by Robert Reed
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JLD 40 004Justice League Dark #40 opens on the House of Mystery, floating through a pitch black void with familiar voice trying to find its bearings, the voice of John Constantine. The chain-smoking spellcaster has found himself drawn into the House by supernatural means. For this is not the real John Constantine, but a magical projection created by Zatanna. And this Constantine has a mission.

Using the magic stored within the House of Mystery, Constantine creates his own projection of Zatanna, and together, the two set out to rescue the real Justice League Dark from Pralaya. Knowing the power of Pralaya will be too great for the two of them to handle alone, Constantine and Zatanna  move to the greenhouse within the House of Mystery and draw forth an infantile Swamp Thing. They hope to use whatever attachment it has to the Green against Pralaya and the void she has created.

Heading out into the emptiness, Zatanna and Constantine are able to draw Pralaya forward. The goddess laughs at their futile attempts to attack her with magic and is bemused when Swamp Thing attempts to fall into her abyssal form. However, Swamp Thing’s descent was part of their plan, as the Green has an attachment to the world tree held captive within Pralaya. And it is through the world tree that the Justice League Dark hope to win back the existence of the multiverse.

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J. M. DeMatteis has had a good grasp on the characters for quite some time, and Justice League Dark #40 is no different. Thanks to some magic, Constantine is brought back into the fray, and his cynical approach is a welcome breath of fresh air to the proceedings. There’s some fascinating character play between Constantine and Zatanna here, especially since both are projections created by Zatanna’s magic.

Andres Guinaldo’s art balances unspoken emotions and cosmic wonder. Guinaldo’s facial expressions are one of the highlights of his art, as emotions take form on the page. Many artists are limited in their ability to convey subtle changes in their character’s emotional state, but Guinaldo excels at the levels, from Swamp Thing’s doubt changing to furious resolve or Pralaya’s growing uneasiness as she feels the magical tendrils growing within her. It all helps to draw the reader inward.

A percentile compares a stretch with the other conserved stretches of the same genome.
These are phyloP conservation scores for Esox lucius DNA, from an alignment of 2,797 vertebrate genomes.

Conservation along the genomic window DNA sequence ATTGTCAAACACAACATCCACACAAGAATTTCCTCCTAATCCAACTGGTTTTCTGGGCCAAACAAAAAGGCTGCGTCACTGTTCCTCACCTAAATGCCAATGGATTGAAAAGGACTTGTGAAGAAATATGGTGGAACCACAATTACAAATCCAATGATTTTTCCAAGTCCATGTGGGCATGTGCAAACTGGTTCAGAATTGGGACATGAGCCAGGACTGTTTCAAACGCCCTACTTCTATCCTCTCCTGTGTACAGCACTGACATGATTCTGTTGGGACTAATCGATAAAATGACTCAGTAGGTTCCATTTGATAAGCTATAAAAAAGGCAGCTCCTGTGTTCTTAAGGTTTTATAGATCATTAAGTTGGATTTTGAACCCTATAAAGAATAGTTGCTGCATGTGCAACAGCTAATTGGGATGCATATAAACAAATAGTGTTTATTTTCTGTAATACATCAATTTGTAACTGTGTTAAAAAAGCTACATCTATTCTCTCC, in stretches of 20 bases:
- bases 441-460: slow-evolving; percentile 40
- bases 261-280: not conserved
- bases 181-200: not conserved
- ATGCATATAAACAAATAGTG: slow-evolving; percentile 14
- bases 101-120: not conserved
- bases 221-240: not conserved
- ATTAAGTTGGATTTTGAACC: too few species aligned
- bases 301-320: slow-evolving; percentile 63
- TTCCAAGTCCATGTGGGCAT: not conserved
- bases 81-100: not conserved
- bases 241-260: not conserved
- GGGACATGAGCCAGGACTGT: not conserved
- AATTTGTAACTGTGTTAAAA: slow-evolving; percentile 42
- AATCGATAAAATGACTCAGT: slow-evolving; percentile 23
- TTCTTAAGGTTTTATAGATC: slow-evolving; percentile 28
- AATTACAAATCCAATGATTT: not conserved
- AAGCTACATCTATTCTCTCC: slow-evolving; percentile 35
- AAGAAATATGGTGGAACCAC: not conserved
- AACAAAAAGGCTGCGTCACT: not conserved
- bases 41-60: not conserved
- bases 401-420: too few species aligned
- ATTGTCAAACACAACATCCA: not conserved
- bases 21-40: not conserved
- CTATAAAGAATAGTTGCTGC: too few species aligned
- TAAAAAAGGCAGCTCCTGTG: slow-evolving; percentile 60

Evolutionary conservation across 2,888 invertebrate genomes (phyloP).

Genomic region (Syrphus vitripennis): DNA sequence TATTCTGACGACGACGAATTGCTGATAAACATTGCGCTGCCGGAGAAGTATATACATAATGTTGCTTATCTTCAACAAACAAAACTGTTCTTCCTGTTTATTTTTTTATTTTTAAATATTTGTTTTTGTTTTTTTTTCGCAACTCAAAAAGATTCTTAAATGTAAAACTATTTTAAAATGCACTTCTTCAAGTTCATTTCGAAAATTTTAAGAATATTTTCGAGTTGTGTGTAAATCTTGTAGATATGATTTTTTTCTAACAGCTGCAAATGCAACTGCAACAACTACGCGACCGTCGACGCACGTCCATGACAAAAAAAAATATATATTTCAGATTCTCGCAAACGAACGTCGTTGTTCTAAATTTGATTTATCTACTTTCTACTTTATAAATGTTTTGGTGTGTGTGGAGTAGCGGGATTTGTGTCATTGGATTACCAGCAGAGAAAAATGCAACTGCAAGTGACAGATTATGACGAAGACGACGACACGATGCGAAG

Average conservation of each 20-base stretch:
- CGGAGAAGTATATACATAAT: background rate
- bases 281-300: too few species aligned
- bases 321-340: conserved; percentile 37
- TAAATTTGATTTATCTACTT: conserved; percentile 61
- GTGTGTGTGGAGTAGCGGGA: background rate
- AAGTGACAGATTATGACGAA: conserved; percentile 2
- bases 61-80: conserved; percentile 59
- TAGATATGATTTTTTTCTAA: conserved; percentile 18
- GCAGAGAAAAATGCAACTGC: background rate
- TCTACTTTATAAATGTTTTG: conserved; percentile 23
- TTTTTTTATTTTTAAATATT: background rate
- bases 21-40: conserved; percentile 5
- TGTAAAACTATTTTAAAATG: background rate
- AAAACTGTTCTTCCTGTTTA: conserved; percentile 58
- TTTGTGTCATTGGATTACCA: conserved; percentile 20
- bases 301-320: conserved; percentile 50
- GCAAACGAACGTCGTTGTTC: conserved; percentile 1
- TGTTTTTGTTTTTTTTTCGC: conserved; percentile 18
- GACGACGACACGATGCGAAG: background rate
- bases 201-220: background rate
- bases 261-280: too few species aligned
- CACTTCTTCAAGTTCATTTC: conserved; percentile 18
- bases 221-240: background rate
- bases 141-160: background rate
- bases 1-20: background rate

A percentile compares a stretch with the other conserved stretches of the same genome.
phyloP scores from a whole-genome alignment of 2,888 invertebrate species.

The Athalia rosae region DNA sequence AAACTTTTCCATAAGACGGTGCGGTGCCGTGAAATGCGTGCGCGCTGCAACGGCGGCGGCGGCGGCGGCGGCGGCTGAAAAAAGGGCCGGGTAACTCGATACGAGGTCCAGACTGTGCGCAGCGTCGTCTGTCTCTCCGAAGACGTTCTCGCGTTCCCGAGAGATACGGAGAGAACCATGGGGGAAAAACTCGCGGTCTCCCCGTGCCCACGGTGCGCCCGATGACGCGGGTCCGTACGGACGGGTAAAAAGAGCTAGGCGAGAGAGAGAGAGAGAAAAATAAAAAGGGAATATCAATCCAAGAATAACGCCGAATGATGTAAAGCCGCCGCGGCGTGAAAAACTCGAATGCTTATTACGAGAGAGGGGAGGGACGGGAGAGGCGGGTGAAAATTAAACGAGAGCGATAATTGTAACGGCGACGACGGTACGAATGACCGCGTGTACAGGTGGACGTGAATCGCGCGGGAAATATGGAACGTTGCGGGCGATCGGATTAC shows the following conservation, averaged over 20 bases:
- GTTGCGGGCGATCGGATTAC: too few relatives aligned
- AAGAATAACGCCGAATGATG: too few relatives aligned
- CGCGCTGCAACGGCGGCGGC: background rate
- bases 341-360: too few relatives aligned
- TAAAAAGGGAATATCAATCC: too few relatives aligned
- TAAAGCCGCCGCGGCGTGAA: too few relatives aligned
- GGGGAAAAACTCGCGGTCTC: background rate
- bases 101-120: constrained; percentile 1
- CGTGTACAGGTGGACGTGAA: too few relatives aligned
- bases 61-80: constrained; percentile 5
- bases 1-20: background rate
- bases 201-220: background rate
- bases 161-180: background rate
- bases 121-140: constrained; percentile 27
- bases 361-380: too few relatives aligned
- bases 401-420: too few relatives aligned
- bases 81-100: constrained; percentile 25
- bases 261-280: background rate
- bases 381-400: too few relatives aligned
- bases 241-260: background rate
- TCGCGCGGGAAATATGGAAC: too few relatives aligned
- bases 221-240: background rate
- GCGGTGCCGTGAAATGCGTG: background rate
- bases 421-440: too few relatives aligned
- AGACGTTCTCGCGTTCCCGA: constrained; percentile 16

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If there is one major flaw that can be lobbied towards Justice League Dark #40, it would be the focus on Constantine and Swamp Thing. Both Dr. Holland and John have just come off of their own emotional series finales, and so it’s a bit disappointing to see them receive so much attention here when most of the other characters only appear in Justice League Dark. When characters like Andrew Bennett and Frankenstein, who both held titles of their own in the past, only get a single line of dialogue between them, the balance is off.

The climactic battle itself also feels astray. There’s no real tension, and much of the issue plays with the idea of how the heroes are going to defeat Pralaya rather than if they will. It’s an interesting decision, within mainstream superhero comics – even one as off the beaten path as Justice League Dark, it’s assumed that the heroes will win in the end. J. M. DeMatteis seems to be trying to combat that assumption by obscuring the path they take. That decision though, means that much of the comic is playing towards the reveal, and one wonders if the series finale shouldn’t have been more focused on giving a resolution to all of the characters on the team.


Justice League Dark #40 is a good issue, but not a great sendoff to the team. While both the characterization and artwork is strong, the story’s pace and direction leaves a bit to be desired and precious little time for many that count those among the Justice League Dark.


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